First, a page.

How measurements can create new quantum phenomena: Google and Stanford researchers report

Quantum mechanics is full of weird phenomena, but perhaps none as weird as the role measurement plays in the theory. Since a measurement tends to destroy the “quantumness” of a system, it seems to be the mysterious link between the quantum and classical world. And in a large system of quantum bits of information, known as “qubits,” the effect of measurements can induce dramatically new behavior, even driving the emergence of entirely new phases of quantum information.

This happens when two competing effects come to a head: interactions and measurement. In a quantum system, when the qubits interact with one another, their information becomes shared nonlocally in an “entangled state.” But if you measure the system, the entanglement is destroyed. The battle between measurement and interactions leads to two distinct phases: one where interactions dominate and entanglement is widespread, and one where measurements dominate, and entanglement is suppressed.

How measurements can create new quantum phenomena: Google and Stanford researchers report
How measurements can create new quantum phenomena: Google and Stanford researchers report

A measurement-induced phase transition in a system of 70 qubits

As reported in the journal Nature, researchers at Google Quantum AI and Stanford University have observed the crossover between these two regimes—known as a “measurement-induced phase transition”—in a system of up to 70 qubits. This is by far the largest system in which measurement-induced effects have been explored.

The researchers used a superconducting quantum processor called Sycamore, which consists of 54 qubits arranged in a two-dimensional grid. Each qubit can be controlled individually by applying microwave pulses, and can interact with its nearest neighbors by turning on a coupling device. The qubits can also be measured by applying a readout pulse and detecting the resulting signal.

The researchers prepared an initial state where each qubit was in a superposition of two states, denoted by |0> and |1>. Then they applied a sequence of operations that consisted of three steps: interaction, measurement, and reset. In the interaction step, they turned on the coupling device for a short time, allowing the qubits to exchange information and create entanglement. In the measurement step, they randomly measured some of the qubits by applying a readout pulse and recording the outcome. In the reset step, they applied another pulse to bring the measured qubits back to their initial state.

By repeating this sequence many times, the researchers were able to study how the system evolved under different measurement rates. They found that when the measurement rate was low, the system remained in a phase where entanglement was high and spread across many qubits. But when the measurement rate was high, the system entered a phase where entanglement was low and localized to small clusters of qubits. The transition between these two phases occurred at a critical measurement rate that depended on the strength of the interaction.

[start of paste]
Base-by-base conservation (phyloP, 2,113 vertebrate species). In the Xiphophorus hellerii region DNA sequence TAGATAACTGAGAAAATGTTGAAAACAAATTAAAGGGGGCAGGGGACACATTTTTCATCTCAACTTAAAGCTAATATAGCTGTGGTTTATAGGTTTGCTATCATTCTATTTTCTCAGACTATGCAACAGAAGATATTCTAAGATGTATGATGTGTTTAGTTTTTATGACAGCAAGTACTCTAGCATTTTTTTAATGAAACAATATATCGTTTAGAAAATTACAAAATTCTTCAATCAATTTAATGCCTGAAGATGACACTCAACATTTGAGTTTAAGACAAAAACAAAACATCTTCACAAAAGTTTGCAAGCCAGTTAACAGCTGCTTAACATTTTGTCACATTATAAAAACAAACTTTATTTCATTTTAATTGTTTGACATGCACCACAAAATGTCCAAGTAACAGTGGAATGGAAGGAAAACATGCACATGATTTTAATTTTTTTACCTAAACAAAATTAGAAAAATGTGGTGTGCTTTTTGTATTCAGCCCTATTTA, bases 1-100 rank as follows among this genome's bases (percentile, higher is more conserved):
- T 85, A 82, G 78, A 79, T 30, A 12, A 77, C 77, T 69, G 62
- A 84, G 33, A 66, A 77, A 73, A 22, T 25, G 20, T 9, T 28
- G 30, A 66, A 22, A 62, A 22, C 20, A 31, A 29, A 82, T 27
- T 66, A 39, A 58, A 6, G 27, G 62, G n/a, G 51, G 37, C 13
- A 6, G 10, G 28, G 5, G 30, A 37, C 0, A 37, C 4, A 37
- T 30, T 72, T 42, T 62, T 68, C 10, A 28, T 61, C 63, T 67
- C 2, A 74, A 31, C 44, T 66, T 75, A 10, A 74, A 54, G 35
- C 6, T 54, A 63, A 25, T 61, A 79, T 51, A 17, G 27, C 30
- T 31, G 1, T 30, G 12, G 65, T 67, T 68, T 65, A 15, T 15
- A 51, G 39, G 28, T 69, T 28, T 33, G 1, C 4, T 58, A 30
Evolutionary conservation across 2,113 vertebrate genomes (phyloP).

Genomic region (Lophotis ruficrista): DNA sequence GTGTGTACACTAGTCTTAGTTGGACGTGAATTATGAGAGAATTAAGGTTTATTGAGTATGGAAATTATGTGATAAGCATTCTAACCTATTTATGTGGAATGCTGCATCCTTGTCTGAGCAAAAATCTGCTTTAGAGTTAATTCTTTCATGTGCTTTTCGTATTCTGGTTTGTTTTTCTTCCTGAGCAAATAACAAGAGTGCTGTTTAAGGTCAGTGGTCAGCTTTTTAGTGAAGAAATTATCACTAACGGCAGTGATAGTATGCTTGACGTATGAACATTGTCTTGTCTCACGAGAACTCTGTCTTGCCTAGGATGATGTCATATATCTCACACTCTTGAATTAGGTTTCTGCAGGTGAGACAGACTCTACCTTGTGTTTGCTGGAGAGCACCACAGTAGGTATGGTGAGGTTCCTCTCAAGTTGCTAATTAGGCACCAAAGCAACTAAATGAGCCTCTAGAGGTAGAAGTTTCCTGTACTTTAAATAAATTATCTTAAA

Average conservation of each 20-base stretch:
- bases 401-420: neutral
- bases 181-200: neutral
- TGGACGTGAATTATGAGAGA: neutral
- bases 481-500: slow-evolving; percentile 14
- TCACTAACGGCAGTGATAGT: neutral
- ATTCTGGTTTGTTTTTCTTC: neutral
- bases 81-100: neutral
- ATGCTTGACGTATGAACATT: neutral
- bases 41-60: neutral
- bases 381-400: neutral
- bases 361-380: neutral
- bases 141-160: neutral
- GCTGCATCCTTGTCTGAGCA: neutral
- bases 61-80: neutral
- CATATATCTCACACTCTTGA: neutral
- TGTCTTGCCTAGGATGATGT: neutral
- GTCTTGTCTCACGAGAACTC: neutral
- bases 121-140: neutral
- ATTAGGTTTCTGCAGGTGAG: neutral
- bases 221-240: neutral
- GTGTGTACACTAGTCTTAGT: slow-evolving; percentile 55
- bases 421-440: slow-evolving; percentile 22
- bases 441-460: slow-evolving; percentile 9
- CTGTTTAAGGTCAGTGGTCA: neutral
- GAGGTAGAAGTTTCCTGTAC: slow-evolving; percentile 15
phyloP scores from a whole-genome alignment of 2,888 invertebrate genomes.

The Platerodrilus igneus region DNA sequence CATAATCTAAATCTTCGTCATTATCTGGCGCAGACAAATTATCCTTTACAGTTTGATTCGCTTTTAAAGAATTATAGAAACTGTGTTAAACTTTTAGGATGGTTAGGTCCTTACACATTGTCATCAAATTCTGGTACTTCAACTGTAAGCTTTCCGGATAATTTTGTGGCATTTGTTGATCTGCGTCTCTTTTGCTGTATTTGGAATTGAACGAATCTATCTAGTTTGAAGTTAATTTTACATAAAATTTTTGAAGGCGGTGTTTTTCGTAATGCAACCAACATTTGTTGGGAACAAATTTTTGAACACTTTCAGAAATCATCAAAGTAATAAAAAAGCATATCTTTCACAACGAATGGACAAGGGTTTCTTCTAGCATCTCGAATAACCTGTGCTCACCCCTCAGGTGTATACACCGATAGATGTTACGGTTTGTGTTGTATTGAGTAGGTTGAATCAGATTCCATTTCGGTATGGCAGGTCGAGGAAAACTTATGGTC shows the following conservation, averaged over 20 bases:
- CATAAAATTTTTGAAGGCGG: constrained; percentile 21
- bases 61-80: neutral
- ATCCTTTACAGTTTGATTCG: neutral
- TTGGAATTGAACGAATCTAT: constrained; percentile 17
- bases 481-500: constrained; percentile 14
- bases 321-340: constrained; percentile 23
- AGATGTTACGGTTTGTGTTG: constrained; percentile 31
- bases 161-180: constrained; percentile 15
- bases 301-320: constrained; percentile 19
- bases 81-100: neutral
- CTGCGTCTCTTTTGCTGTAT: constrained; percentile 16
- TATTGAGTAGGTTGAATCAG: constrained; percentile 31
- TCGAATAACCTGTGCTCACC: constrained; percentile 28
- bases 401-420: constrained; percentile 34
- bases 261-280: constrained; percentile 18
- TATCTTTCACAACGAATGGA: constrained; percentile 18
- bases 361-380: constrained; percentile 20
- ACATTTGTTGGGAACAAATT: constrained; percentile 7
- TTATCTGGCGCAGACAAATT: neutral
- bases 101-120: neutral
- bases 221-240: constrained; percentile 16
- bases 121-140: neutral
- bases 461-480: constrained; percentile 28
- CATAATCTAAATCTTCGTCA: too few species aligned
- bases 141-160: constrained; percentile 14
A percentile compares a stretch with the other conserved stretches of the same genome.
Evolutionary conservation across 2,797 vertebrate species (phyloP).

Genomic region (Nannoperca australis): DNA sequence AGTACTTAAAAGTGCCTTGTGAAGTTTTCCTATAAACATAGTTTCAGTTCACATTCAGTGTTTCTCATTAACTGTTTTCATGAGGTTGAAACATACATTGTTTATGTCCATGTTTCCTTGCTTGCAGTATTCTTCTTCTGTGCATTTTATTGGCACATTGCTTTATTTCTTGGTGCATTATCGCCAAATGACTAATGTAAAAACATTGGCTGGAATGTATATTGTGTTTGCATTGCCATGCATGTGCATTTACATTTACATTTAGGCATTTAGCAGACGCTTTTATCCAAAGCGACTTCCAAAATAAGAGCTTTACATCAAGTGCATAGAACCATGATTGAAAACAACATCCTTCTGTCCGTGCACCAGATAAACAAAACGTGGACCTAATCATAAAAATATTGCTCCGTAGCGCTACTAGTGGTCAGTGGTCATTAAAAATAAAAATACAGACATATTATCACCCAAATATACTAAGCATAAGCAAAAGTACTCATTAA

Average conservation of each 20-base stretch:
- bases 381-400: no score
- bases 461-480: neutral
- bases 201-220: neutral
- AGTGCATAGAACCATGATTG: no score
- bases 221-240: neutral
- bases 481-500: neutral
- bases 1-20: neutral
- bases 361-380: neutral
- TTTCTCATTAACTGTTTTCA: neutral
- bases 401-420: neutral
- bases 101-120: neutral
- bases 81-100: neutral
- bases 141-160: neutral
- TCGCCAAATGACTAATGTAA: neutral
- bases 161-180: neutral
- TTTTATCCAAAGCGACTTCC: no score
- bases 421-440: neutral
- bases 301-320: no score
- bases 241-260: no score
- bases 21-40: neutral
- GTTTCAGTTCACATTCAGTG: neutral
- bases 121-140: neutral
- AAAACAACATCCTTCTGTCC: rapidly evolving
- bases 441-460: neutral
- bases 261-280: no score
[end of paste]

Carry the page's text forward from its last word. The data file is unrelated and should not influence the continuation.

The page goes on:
A novel form of quantum teleportation induced by measurements

The researchers also saw signatures of a novel form of “quantum teleportation”—in which an unknown quantum state is transferred from one set of qubits to another—that emerges as a result of these measurements. Quantum teleportation is usually achieved by using a pair of entangled qubits as a quantum channel, and performing a joint measurement on one qubit from the pair and another qubit that holds the state to be teleported. The outcome of this measurement determines how to manipulate the other qubit from the pair to recover the teleported state.

However, in this experiment, there was no pre-existing entanglement between any pair of qubits. Instead, the researchers found that when they measured some of the qubits in their system, stronger entanglement was generated between those two distant qubits that were not measured. The ability to generate measurement-induced entanglement across long distances enables the teleportation observed in this experiment.

The researchers demonstrated this phenomenon by preparing an unknown quantum state on one qubit at one corner of their processor, and measuring some of the other qubits in their system. Then they verified that the state was teleported to another qubit at another corner of their processor by comparing their outcomes.

Implications for quantum computing and beyond

These studies could help inspire new techniques useful for quantum computing. For example, measurement-induced entanglement could be used to create long-range connections between distant qubits, which are essential for implementing error correction schemes. Measurement-induced teleportation could also be used to transfer quantum information across different parts of a quantum processor, or even between different processors, without requiring physical wires or optical fibers.

Moreover, these studies could shed light on fundamental questions in quantum physics, such as the nature of quantum measurement, the emergence of classicality, and the role of entanglement in quantum phase transitions. The researchers hope that their work will stimulate further exploration of measurement-induced phenomena in larger and more complex quantum systems.

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